Army ‘to be cut by 20,000’ if No 10 plan is approved

Cheap easy drones have a battery life of 15-25 minutes.
It doesn't matter if they are launched as a payload from a more expensive drone - that larger drone that carries the smaller drone can be run from an alternative fuel type.
 
Computers make people dumb, the gen X and boomers had to think more for themselves.
I didn't see many 'PlayStation kids' embarrassing themselves on tour
 
I've had the misfortune to represent two of them in attendance management meetings as their union rep. Both of them spent more time off sick with stress than they did in work. I had a degree of sympathy for one of them, the other none at all.
You knew my dad?
He always went on the sick from British Leyland a day before they called an all out strike.... I wonder how he knew.
 
The thing is say you have £1 to spend but you want to buy a pie from the bakers - but you also want a pint of milk, what do you buy if they both cost a pound? You need to make a choice so you buy what one is more important.

Now scale that up - you have only have xxx million pounds to spend - do you fund a parachute regiment, or do you invest in some cyber/drones? What the biggest threat and where's it coming from? At the current time it's cyber - so it's wiser to spend the money you have on cyber defenses rather than on some regiment that will mostly be sitting in a barracks for 95% of their time.

In an ideal world we would have unlimited funds to do everything - however in the real world, we can only tax people so much - and borrow so much, so we need to spend within our means.
Vote Labour?
 
G3 don't listen to G6 in my experience.
In my experience, when it comes to cyberspace operations, the issue isn't G3 not listening, it's G6 not understanding the nature of what the difference is between cyberspace and CIS networks..
I do wonder whether the Great God of Officer Generalisation (let's not have any of those smelly specialists around, they only ever come up with problems) has resulted in a lack of engineering insight at the appropriate levels on both G3 and G6 sides? It's certainly something that @HE117 has pointed out before...

So; how many G6 "cyber" staff officers have a computing or electronics degree, Chartered Engineering status in either the BCS or IET, and even a couple of years live engineering experience at the codeface? Because (with the best will in the world) a year's M.Sc at Shrivenham and a couple of 100-hour projects and essays doesn't really cut it, in terms of "deeper understanding of the problem domain", and "that's what the SNCOs do, they're the experts" doesn't cut it unless they're the staff officers.

How many G3 staff officers have done anything similar, so that they might ask "how might we do things differently?" as opposed to "how can we do things the same way, but with more blinking lights and computer screens?".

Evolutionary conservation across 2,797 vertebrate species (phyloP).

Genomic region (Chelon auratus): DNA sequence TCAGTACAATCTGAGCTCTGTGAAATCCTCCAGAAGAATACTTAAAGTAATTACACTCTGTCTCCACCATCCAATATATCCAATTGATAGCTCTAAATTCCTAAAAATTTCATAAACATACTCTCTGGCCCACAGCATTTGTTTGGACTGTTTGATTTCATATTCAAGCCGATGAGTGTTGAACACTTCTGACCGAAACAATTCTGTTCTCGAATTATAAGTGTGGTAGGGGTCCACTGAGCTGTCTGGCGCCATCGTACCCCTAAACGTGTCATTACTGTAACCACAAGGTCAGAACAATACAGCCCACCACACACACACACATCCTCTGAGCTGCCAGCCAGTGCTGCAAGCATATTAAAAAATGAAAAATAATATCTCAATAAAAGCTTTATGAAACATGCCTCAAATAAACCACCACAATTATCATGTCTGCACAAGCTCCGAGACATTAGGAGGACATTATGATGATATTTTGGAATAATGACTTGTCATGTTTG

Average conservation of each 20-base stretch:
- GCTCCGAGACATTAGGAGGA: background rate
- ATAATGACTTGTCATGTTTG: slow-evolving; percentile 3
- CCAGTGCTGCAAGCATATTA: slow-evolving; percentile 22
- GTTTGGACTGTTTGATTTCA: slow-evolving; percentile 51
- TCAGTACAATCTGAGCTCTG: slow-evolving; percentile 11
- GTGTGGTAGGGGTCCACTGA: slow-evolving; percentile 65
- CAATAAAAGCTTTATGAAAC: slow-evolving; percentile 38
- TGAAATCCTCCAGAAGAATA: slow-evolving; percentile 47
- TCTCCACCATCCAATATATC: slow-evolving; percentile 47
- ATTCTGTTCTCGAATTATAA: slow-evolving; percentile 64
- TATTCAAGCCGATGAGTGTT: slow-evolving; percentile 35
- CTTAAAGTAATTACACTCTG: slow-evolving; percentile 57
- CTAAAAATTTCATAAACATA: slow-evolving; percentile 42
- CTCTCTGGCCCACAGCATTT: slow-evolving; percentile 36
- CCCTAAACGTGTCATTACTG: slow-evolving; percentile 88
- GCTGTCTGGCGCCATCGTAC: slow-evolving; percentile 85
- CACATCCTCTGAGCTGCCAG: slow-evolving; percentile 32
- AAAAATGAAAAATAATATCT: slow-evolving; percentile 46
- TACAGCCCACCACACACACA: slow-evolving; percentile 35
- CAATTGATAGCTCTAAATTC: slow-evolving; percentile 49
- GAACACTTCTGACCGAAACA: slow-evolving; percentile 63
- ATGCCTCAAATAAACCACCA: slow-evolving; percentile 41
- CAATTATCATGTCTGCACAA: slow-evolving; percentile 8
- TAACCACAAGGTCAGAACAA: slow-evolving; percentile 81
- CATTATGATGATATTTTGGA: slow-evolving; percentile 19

My beloved makes a very good living in the grey area between financial controls and reporting (on the business side) and project sponsorship and management (on the IT side) - she's the G3/G6 crossover person. Because as @SkippedOnce points out, the civvy world's G1 and G6 branches often get promoted to quite senior levels, without understanding the business... from her perspective, the senior HR punter and senior IT person in small to medium enterprises, often find "congratulations, you're now on the management board" a very stressful experience.
 
Last edited:
Vote Labour?
I despise the scummy lefty twats, nobody sensible would vote Labour - that's why they suffered a massive defeat in the GE - they are unelectable commies.
 

jrwlynch

LE
Book Reviewer
It doesn't matter if they are launched as a payload from a more expensive drone - that larger drone that carries the smaller drone can be run from an alternative fuel type.
Reminiscent of an argument about making anti-ship missiles faster, more capable, with defensive ECM et al... but they'll get more expensive, to the point of being unaffordable.

"Oh, that's easy, we don't crash into the target, we detach the warhead and drop it on the target, then bring the missile back to rearm and refuel it, so we spread the cost over multiple missions."

Isn't it going to be difficult to get the autopilot to run all the defensive countermeasures, pick the right evasive manoeuvres, aim the warhead, and bring the missile back to base to land safely amidst all the other air traffic?

"Well... in the short term, we could put a human pilot in there to take care of that..."

So, a manned missile that flies out, drops a warhead on the target, and returns to base to be re-used. Is this really quite the novelty and innovation we'd hoped for?


There's nothing new about scattering submunitions over a target, whether from manned aircraft, RPAS or missiles; nor in having the submunitions detect and engage targets (see the US CBU-97 for one example). Where it gets much harder is having the submunitions communicating effectively - that's what tripped up the AGM-124 Wasp (which was more vapourware than reality, though as part of "Assault Breaker" it did seem to worry the Soviets...) and unfortunately that's the "swarming" part that's meant to be "transformational".
 

potter

Old-Salt
I do wonder whether the Great God of Officer Generalisation (let's not have any of those smelly specialists around, they only ever come up with problems) has resulted in a lack of engineering insight at the appropriate levels on both G3 and G6 sides?